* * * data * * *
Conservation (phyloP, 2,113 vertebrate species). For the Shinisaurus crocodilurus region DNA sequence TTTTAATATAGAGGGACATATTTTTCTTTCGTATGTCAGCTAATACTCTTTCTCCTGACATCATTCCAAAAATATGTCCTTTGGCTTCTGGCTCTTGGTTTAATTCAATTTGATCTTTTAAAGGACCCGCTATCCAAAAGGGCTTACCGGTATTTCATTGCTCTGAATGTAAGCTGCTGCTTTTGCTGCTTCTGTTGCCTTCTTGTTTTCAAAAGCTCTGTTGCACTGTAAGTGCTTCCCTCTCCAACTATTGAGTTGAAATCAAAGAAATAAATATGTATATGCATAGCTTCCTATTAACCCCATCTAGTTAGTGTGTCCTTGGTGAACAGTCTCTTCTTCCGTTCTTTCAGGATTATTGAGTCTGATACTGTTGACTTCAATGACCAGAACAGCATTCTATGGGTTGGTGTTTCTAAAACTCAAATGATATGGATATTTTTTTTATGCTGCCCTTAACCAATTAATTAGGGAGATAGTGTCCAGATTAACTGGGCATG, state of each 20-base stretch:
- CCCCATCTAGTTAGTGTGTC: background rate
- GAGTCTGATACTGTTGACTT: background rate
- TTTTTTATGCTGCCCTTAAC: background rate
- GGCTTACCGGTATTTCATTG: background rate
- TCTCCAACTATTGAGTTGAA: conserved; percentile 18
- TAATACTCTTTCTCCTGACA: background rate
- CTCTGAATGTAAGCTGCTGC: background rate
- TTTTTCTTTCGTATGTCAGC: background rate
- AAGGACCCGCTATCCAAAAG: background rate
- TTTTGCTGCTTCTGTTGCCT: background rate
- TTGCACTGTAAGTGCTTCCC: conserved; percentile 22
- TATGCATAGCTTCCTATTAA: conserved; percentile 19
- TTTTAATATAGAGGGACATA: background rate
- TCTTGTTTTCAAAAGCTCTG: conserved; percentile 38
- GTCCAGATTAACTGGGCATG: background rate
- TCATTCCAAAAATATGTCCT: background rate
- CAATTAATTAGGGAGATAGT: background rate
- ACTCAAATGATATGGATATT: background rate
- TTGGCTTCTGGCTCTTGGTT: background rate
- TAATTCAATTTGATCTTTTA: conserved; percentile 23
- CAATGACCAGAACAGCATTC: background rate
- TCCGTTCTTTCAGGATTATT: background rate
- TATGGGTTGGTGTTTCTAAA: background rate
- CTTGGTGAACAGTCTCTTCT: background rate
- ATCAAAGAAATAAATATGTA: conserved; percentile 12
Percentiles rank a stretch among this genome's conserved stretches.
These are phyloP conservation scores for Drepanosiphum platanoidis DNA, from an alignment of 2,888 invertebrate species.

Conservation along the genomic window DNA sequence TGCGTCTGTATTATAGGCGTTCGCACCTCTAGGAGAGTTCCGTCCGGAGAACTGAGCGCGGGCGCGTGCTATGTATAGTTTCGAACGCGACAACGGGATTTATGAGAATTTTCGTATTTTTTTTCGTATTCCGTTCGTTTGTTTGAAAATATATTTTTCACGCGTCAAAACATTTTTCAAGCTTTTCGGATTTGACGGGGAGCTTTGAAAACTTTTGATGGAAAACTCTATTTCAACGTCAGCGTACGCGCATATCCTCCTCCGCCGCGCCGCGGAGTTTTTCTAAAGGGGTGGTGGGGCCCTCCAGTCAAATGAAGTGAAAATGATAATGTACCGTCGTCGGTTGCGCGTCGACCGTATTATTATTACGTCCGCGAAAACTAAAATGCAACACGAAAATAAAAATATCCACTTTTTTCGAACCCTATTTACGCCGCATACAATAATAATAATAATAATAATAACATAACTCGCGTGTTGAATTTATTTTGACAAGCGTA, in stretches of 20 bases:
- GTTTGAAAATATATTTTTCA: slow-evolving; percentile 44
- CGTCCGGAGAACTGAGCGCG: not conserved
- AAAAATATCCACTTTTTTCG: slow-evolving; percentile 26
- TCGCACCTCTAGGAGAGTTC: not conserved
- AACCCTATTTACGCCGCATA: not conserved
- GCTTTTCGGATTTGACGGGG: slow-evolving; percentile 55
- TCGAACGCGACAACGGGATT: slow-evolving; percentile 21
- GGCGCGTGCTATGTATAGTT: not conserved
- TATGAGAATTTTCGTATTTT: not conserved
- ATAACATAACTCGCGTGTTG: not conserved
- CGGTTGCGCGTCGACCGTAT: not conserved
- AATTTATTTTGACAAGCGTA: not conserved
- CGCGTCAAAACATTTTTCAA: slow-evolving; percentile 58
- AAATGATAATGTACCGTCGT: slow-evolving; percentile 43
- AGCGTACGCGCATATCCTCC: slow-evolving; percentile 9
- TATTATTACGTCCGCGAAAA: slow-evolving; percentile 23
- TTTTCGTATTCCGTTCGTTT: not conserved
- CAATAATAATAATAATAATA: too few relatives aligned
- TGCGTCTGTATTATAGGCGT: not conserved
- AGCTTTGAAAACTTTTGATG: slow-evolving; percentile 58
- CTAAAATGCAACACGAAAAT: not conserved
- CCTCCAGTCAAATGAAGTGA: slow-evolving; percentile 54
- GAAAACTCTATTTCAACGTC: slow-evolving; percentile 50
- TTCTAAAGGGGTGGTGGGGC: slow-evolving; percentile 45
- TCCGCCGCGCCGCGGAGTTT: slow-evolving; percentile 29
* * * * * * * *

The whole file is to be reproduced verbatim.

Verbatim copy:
Conservation (phyloP, 2,113 vertebrate species). For the Shinisaurus crocodilurus region DNA sequence TTTTAATATAGAGGGACATATTTTTCTTTCGTATGTCAGCTAATACTCTTTCTCCTGACATCATTCCAAAAATATGTCCTTTGGCTTCTGGCTCTTGGTTTAATTCAATTTGATCTTTTAAAGGACCCGCTATCCAAAAGGGCTTACCGGTATTTCATTGCTCTGAATGTAAGCTGCTGCTTTTGCTGCTTCTGTTGCCTTCTTGTTTTCAAAAGCTCTGTTGCACTGTAAGTGCTTCCCTCTCCAACTATTGAGTTGAAATCAAAGAAATAAATATGTATATGCATAGCTTCCTATTAACCCCATCTAGTTAGTGTGTCCTTGGTGAACAGTCTCTTCTTCCGTTCTTTCAGGATTATTGAGTCTGATACTGTTGACTTCAATGACCAGAACAGCATTCTATGGGTTGGTGTTTCTAAAACTCAAATGATATGGATATTTTTTTTATGCTGCCCTTAACCAATTAATTAGGGAGATAGTGTCCAGATTAACTGGGCATG, state of each 20-base stretch:
- CCCCATCTAGTTAGTGTGTC: background rate
- GAGTCTGATACTGTTGACTT: background rate
- TTTTTTATGCTGCCCTTAAC: background rate
- GGCTTACCGGTATTTCATTG: background rate
- TCTCCAACTATTGAGTTGAA: conserved; percentile 18
- TAATACTCTTTCTCCTGACA: background rate
- CTCTGAATGTAAGCTGCTGC: background rate
- TTTTTCTTTCGTATGTCAGC: background rate
- AAGGACCCGCTATCCAAAAG: background rate
- TTTTGCTGCTTCTGTTGCCT: background rate
- TTGCACTGTAAGTGCTTCCC: conserved; percentile 22
- TATGCATAGCTTCCTATTAA: conserved; percentile 19
- TTTTAATATAGAGGGACATA: background rate
- TCTTGTTTTCAAAAGCTCTG: conserved; percentile 38
- GTCCAGATTAACTGGGCATG: background rate
- TCATTCCAAAAATATGTCCT: background rate
- CAATTAATTAGGGAGATAGT: background rate
- ACTCAAATGATATGGATATT: background rate
- TTGGCTTCTGGCTCTTGGTT: background rate
- TAATTCAATTTGATCTTTTA: conserved; percentile 23
- CAATGACCAGAACAGCATTC: background rate
- TCCGTTCTTTCAGGATTATT: background rate
- TATGGGTTGGTGTTTCTAAA: background rate
- CTTGGTGAACAGTCTCTTCT: background rate
- ATCAAAGAAATAAATATGTA: conserved; percentile 12
Percentiles rank a stretch among this genome's conserved stretches.
These are phyloP conservation scores for Drepanosiphum platanoidis DNA, from an alignment of 2,888 invertebrate species.

Conservation along the genomic window DNA sequence TGCGTCTGTATTATAGGCGTTCGCACCTCTAGGAGAGTTCCGTCCGGAGAACTGAGCGCGGGCGCGTGCTATGTATAGTTTCGAACGCGACAACGGGATTTATGAGAATTTTCGTATTTTTTTTCGTATTCCGTTCGTTTGTTTGAAAATATATTTTTCACGCGTCAAAACATTTTTCAAGCTTTTCGGATTTGACGGGGAGCTTTGAAAACTTTTGATGGAAAACTCTATTTCAACGTCAGCGTACGCGCATATCCTCCTCCGCCGCGCCGCGGAGTTTTTCTAAAGGGGTGGTGGGGCCCTCCAGTCAAATGAAGTGAAAATGATAATGTACCGTCGTCGGTTGCGCGTCGACCGTATTATTATTACGTCCGCGAAAACTAAAATGCAACACGAAAATAAAAATATCCACTTTTTTCGAACCCTATTTACGCCGCATACAATAATAATAATAATAATAATAACATAACTCGCGTGTTGAATTTATTTTGACAAGCGTA, in stretches of 20 bases:
- GTTTGAAAATATATTTTTCA: slow-evolving; percentile 44
- CGTCCGGAGAACTGAGCGCG: not conserved
- AAAAATATCCACTTTTTTCG: slow-evolving; percentile 26
- TCGCACCTCTAGGAGAGTTC: not conserved
- AACCCTATTTACGCCGCATA: not conserved
- GCTTTTCGGATTTGACGGGG: slow-evolving; percentile 55
- TCGAACGCGACAACGGGATT: slow-evolving; percentile 21
- GGCGCGTGCTATGTATAGTT: not conserved
- TATGAGAATTTTCGTATTTT: not conserved
- ATAACATAACTCGCGTGTTG: not conserved
- CGGTTGCGCGTCGACCGTAT: not conserved
- AATTTATTTTGACAAGCGTA: not conserved
- CGCGTCAAAACATTTTTCAA: slow-evolving; percentile 58
- AAATGATAATGTACCGTCGT: slow-evolving; percentile 43
- AGCGTACGCGCATATCCTCC: slow-evolving; percentile 9
- TATTATTACGTCCGCGAAAA: slow-evolving; percentile 23
- TTTTCGTATTCCGTTCGTTT: not conserved
- CAATAATAATAATAATAATA: too few relatives aligned
- TGCGTCTGTATTATAGGCGT: not conserved
- AGCTTTGAAAACTTTTGATG: slow-evolving; percentile 58
- CTAAAATGCAACACGAAAAT: not conserved
- CCTCCAGTCAAATGAAGTGA: slow-evolving; percentile 54
- GAAAACTCTATTTCAACGTC: slow-evolving; percentile 50
- TTCTAAAGGGGTGGTGGGGC: slow-evolving; percentile 45
- TCCGCCGCGCCGCGGAGTTT: slow-evolving; percentile 29